Eric’s Pet Plant: Fragrant Viburnum (Viburnum carlesii) ‘Aurora’

bud of viburnum carlesii

A bud cluster on our old Viburnum carlesii, cultivar unknown, just about to open and prove its worth to the world.

I usually agree with Eric about the plants he chooses as pets, but sometimes we really think as one and this is one of those times. Viburnum carlesii is a must-have shrub if you are moved by fragrance. There are other viburnums with lovelier forms, with handsomer leaves, with added fall interest from bright berries, but no other plant in the genus can hold a candle to its perfume.

Fragrant Viburnum (Viburnum carlesii ‘Aurora’)

By Eric Larson

Fragrant Viburnum is well named. In early April, the red buds open to pink flowers, which change to white as they mature, releasing along the way one of spring’s most intoxicating aromas.  These flower clusters are not the only reason to plant ‘Aurora’ Viburnum, but that one would be enough.

The genus Viburnum gets its name from the classical Latin name for one of its roughly 150 species, the European Viburnum, V. lantana. Our particular plant’s specific name is from W.R. Charles, who collected the species type where it is native, in Japan and Korea.

Viburnums are members of the Honeysuckle family, Caprifoliaceae, and all are either shrubs or small trees. Some species have been decimated by the Viburnum leaf beetle, but not our plant. In fact I can’t think of a more carefree shrub, since V. carlesii has no insect or disease problems to worry about.

If you look for the variety ‘Aurora,’ you don’t have to worry about pruning, either. The straight species will grow to 10 feet, but this selection stays nice and well-behaved, growing slowly to six or eight feet with a spread of four or five.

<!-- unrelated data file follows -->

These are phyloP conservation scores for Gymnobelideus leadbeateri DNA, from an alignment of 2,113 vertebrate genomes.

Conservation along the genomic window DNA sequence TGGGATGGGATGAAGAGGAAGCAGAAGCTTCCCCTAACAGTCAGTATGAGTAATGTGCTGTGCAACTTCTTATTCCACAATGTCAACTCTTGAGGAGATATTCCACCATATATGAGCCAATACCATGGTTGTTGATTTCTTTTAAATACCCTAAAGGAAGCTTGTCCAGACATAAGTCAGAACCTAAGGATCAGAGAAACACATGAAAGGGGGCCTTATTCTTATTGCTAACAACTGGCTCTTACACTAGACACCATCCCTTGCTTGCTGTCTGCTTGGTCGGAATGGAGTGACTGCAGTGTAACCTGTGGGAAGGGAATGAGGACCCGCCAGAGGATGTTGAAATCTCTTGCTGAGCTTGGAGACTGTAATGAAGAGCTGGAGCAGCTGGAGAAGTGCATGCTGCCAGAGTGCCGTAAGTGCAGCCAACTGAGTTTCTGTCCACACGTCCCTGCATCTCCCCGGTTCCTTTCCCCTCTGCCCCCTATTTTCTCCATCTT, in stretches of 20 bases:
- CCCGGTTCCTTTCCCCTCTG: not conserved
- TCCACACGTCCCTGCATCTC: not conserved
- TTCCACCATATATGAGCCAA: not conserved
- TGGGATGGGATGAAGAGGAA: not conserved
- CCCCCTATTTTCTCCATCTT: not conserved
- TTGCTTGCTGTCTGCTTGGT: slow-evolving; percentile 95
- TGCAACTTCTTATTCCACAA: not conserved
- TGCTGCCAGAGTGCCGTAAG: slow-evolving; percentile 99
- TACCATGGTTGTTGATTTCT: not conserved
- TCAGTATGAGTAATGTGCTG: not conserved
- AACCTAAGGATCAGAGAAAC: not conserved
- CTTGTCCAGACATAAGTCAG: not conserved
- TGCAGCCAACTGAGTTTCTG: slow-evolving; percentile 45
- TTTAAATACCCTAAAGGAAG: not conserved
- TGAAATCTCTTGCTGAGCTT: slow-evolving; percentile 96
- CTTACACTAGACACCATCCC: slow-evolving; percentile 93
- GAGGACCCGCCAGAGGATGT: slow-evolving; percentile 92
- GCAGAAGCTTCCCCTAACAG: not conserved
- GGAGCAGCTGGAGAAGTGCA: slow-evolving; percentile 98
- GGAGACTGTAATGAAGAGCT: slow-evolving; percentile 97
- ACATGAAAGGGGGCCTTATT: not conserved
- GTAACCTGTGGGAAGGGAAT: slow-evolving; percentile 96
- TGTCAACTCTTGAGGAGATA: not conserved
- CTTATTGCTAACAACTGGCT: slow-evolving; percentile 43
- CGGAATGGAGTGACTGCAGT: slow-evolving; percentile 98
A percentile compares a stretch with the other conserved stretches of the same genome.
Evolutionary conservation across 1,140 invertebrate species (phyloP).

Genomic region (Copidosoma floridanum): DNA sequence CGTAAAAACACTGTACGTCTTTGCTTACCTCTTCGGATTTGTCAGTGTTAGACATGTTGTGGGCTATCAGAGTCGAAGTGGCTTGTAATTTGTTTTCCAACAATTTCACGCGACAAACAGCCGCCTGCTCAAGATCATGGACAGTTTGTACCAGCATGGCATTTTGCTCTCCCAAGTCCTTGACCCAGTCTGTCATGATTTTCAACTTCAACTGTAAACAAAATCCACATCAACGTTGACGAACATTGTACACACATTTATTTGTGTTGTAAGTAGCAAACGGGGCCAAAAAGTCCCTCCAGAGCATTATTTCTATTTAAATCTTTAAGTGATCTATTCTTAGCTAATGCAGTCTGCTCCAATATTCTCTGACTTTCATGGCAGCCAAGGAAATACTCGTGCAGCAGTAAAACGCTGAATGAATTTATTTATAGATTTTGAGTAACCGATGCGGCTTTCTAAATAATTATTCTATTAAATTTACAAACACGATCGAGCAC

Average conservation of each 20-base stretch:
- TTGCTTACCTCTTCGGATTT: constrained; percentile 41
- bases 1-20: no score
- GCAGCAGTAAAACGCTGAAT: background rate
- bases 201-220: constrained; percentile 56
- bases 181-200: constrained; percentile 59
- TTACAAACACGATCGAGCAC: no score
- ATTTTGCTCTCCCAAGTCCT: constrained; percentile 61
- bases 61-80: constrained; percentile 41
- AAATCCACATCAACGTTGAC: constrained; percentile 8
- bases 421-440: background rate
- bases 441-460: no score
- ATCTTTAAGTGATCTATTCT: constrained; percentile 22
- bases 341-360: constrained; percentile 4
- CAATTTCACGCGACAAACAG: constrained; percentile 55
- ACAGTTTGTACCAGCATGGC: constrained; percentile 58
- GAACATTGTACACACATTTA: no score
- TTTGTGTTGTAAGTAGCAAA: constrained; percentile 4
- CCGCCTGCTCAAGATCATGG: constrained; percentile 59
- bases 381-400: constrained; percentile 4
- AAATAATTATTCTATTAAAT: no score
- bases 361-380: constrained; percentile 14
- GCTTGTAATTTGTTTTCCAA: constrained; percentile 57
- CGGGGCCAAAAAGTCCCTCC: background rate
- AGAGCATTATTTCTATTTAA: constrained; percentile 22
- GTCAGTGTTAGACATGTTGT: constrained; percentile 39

Another aspect of ‘Aurora’ that I truly appreciate is its fall color. It has a really nice wine-red to burgundy glow in October. Much more vibrant than the species’ typical dull red.

Plant Viburnums in full sun, in well-drained average garden soil. You can for sure count on fragrance from any V. carlesii, but fall color is pretty variable. This argues for choosing your plant at the local nursery (the species is widely available in the trade) in the fall, when you can see its “true colors.”

That said, you can plant in fall or spring, but make sure it’s near the garden or house entrance, where the fragrance will encourage visitors and family to stop and sniff.  They are good cut flowers as well.

young viburnum carlesii 'aurora'

This five foot shrub is eight-years old, so it is very well-behaved. Interplant with Narcissus species and perhaps some Grape-Hyacinth, and you’ll have a very nice mid-spring combination.

 

the flowers of viburnum carlesii 'aurora'

The 3 1/2 inch flowers above are clusters of small individual flowers, changing from pink to white as they mature. Intoxicatingly fragrant!

pink flowered fragrant viburnum (v. carlesii) in full bloom

The Venerable V. carlesii at Leslie and Bill’s house.